Evaporating water delivers much of the magic. Evaporation of mineral rich ground water, moved through the bedrock matrix by gravity and by capillarity, leaves behind surface precipitated mineral coatings on exposed surface grains. Ions leave solution as surface moisture evaporates and must recrystallize as precipitate between surface sand grains. The push of millions of ions drawn into crystal lattice positions around grains of sand is powerful. Collectively, this pressure of crystallization wedges sand grains outward loosening them from the rock surface, water and wind under gravity carry the dislodged grains away, one by one. Freezing water between sand grains obtains the same result during winter freeze-thaw events, though freeze-thaw processes are far less important at the small scales of sand grains. This grain by grain erosion process deflates stone faces and forms the intriguing honeycomb weathering patterns* common on steep rock surfaces in Black Hand Sandstone terrains. This unique grain by grain erosion process is called granular sapping. Constant sapping, aided by seasonal freeze-thaw loosening rock layers (called spalling) and blocks of stone (slump blocks), under gravity, carves the topography and unique features of Black Hand Sandstone terrains.

The characteristic U-shape, high walls and flat bottoms, of deep ravines of Black Hand Sandstone terrains is a result of differential erosion processes: the downward cutting by ravine streams is outpaced by the sapping and slumping of ravine walls once the ravine bottom becomes choked with sandy sediment. This pattern repeats in numerous ravines, a unique and interesting landscape phenomenon.

Evaporation does much more, evaporation at seeps and along surfaces of steep walls cools air and raises humidity in ravines during summertime. During winter, groundwater warmth ameliorates the chill in ravines. This microclimate influence supports uncommon biological diversity. More on the Black Hand Sandstone refugia in future posts...

More on sandstone terrains in GeoEcology
More on sandstone terrains at our blog Earth InsightCache

*Honeycomb weathering is commonly called tafoni. Tafoni results from weathering processes on steep to vertical surfaces of granular stone where humidity is sustained in splash zones or where surface and groundwater mingle. Tafoni is common in coastal areas where it forms as a result of salt weathering, recrystalization of salt from sea spray on surfaces of granular rock particles. Inland sandstone provinces form tafoni due to recrystalization processes supported by groundwater movement and by humidity-driven mobilization of mineral solutions on granular stone surfaces in microclimates of some outcrops.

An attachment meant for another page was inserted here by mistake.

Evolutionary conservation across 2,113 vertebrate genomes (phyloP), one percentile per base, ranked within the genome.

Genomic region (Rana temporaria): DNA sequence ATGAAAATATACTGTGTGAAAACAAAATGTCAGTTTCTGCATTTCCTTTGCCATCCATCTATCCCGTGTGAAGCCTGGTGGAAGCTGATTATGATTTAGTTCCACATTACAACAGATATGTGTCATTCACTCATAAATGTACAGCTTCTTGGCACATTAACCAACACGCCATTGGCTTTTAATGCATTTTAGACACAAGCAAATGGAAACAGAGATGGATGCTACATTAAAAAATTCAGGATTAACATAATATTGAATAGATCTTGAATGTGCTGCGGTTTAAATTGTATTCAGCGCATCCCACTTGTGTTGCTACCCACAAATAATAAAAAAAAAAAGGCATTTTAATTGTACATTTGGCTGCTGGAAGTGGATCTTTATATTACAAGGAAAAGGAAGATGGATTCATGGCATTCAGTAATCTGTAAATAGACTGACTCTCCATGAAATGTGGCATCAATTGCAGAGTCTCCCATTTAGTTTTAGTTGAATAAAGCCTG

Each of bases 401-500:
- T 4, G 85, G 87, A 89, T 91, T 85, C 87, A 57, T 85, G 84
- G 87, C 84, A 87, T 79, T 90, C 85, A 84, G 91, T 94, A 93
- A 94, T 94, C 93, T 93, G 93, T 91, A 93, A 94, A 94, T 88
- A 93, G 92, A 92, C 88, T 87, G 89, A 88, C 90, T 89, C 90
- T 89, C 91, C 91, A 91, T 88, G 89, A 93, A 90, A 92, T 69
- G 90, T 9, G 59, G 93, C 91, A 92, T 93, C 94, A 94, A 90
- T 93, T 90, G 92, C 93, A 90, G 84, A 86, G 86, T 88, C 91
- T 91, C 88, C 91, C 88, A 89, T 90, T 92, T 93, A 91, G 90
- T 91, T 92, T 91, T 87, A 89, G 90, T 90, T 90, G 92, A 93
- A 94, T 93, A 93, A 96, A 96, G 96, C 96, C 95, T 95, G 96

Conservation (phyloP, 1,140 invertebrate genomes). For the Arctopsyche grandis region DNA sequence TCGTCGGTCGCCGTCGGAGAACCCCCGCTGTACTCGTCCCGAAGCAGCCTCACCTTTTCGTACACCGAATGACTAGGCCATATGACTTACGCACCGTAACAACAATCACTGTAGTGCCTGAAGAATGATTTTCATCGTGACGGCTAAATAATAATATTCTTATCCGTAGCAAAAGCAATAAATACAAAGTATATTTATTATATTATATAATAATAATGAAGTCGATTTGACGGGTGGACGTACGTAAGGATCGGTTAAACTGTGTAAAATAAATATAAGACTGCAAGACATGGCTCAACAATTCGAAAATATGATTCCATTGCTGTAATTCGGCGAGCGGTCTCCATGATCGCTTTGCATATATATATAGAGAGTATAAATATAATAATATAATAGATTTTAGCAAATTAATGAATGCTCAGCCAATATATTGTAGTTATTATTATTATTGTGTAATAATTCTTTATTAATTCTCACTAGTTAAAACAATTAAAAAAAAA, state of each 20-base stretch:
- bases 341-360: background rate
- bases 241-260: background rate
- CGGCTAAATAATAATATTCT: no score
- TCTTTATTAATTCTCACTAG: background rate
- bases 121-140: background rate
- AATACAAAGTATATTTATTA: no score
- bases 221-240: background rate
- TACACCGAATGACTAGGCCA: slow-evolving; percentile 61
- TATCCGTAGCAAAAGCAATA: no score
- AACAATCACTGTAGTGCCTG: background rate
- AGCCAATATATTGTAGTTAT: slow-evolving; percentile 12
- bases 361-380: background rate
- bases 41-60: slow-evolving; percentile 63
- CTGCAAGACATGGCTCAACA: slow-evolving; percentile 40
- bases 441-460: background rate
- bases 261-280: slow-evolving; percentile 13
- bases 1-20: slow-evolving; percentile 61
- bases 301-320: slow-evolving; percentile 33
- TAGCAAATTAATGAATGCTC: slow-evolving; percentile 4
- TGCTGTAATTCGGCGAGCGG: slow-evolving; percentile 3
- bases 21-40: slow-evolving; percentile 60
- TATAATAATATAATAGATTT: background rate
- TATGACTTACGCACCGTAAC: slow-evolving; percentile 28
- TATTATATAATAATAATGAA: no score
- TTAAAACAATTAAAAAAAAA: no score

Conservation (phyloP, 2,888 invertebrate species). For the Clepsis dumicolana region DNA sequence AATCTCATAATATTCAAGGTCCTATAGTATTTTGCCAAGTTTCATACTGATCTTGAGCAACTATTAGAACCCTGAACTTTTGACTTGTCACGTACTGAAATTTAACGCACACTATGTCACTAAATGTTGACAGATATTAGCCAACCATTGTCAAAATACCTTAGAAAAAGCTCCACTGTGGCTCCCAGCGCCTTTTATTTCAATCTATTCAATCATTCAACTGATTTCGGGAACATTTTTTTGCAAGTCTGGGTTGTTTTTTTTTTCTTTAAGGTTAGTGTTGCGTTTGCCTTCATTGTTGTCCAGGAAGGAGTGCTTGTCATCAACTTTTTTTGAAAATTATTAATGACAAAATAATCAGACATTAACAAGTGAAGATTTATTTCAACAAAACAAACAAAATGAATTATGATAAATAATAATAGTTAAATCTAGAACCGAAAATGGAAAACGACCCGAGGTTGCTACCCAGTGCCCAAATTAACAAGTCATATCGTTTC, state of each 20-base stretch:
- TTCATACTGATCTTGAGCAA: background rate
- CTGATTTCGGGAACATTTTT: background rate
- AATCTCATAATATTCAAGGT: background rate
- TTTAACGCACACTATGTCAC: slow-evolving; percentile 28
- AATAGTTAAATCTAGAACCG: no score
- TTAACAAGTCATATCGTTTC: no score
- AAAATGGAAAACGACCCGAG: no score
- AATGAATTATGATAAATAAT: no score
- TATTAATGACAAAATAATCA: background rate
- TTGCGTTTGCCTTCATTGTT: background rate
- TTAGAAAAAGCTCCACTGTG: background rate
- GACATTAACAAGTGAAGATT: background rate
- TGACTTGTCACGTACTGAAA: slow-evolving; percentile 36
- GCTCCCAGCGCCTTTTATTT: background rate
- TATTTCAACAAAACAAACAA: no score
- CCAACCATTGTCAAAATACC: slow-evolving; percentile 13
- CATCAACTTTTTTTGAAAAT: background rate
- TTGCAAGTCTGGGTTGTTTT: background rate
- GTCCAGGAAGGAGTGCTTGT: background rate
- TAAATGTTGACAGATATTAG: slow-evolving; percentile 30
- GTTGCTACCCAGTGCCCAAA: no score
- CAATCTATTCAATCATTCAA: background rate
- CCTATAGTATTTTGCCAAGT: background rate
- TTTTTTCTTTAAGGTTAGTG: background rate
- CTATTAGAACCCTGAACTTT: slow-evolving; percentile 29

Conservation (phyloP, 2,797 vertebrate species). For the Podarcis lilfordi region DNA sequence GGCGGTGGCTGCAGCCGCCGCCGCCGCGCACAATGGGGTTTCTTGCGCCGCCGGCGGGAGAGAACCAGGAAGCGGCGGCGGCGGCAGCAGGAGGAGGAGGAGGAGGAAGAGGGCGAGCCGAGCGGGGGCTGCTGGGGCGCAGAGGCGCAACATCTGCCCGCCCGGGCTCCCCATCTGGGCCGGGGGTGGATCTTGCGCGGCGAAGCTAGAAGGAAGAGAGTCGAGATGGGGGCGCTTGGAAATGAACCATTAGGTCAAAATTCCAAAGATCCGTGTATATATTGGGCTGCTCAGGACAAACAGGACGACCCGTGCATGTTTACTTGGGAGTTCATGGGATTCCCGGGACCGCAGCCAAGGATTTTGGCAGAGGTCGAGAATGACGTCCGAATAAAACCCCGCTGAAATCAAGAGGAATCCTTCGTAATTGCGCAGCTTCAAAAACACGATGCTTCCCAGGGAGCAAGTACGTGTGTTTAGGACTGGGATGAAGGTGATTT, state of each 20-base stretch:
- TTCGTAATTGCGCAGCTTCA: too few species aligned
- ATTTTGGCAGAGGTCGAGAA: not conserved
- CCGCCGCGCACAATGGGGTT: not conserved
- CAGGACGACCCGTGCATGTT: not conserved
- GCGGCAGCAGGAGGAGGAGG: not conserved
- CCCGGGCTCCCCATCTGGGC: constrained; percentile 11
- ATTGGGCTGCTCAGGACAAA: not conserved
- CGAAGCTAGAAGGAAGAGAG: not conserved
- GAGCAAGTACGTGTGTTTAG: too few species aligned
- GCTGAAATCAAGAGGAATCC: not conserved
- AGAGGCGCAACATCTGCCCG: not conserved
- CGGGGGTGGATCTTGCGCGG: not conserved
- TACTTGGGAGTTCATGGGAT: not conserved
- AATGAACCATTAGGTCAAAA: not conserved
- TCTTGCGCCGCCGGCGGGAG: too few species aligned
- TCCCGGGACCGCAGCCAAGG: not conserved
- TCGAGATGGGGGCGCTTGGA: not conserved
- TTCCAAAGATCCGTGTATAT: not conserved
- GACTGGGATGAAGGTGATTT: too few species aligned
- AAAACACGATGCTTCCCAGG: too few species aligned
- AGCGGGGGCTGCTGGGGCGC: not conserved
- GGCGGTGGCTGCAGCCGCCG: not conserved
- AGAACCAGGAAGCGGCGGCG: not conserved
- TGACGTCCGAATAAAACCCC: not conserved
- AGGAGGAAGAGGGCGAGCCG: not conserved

Bob said...

I came across your blog searching for information on the rate of erosion of Black Hand sandstone. I'm a docent for the Fairfield (OH) County Historical Park District at Rock Mill, on the upper falls of the Hocking River, about 7 miles NW of Lancaster. Rock Mill overlooks a 40' deep gorge cut into the Black Hand sandstone by the Hocking.

I've been trying to get some sense of the time scale it took for the river to carve out the gorge. My guess is that it happened since the last glacier retreated about 13 kyears ago, but that's just a guess.

Can you provide a source I can cite as to the rate of erosion in Black Hand sandstone, i.e., how long has it taken to cut out the gorge, and how fast has the waterfall moved upstream?

I can be contacted at rlwcons (at) g Mail dot com.



Tom Bain said...


Thanks for the question. That’s a really interesting, but tough question. In short, I think the Black Hand terrains are much older than recent glaciations, generally, but a few gorges were cut recently by draining glaciers as the Hocking gorge might have been. Generally, I believe most scenic terrain are remnants of pre-glacial drainage topography. One reason I interpret the terrains as very old is that habitat refugia must have existed therein at the time the lost Teays River drained north and NW through Ohio’s deeply divided preglacial terrain. North flowing tributaries brought relic species from southern mountains into Ohio which remain to this day, living in isolated sandstone gorges. One standout example is bigleaf magnolia (Sharon Sandstone, Jackson County). Other examples may include rhododendrons and some magnolias in Hocking county.

Ohio's glacial boundary is perforated by breakthrough drainage gorges where dammed and ponded glacial melt spilled over cols and carved steeply and deeply eroded gorges very rapidly due to immense volumes of drainage water. Streams occupying these spillway gorges are inadequate, today. Their gorges obviously a product of a much greater volume of drainage.